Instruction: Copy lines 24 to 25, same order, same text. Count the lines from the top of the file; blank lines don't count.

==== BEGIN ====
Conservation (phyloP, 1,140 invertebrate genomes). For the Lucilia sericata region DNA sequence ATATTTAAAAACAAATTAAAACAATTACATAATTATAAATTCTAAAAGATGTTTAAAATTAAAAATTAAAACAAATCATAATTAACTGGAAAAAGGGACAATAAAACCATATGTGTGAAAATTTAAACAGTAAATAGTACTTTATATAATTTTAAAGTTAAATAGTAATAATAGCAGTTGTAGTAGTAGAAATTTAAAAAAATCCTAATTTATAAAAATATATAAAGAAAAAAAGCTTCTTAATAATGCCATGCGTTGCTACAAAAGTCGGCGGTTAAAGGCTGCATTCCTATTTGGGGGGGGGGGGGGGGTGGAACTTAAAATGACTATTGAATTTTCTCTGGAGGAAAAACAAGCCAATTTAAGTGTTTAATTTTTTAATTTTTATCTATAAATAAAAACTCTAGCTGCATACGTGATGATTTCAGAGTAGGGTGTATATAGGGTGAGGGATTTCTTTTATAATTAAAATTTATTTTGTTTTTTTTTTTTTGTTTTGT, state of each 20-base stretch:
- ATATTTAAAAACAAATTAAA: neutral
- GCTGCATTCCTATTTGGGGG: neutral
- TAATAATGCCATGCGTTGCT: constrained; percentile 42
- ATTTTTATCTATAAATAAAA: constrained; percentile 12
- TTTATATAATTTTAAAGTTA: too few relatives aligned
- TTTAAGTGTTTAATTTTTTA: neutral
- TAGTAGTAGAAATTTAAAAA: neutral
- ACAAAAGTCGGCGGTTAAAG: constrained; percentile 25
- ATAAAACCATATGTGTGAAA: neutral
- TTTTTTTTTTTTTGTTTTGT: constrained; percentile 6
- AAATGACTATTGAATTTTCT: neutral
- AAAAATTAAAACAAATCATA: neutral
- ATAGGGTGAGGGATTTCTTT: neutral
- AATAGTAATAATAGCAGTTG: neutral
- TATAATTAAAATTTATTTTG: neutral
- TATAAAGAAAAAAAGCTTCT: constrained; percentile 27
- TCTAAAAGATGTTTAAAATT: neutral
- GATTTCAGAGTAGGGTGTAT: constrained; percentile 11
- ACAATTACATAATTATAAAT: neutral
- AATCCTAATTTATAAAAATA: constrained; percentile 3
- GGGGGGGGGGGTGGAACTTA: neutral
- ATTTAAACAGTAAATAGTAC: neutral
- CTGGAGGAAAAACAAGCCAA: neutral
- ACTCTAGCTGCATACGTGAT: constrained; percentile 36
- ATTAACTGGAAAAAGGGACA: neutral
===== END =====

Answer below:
- CTGGAGGAAAAACAAGCCAA: neutral
- ACTCTAGCTGCATACGTGAT: constrained; percentile 36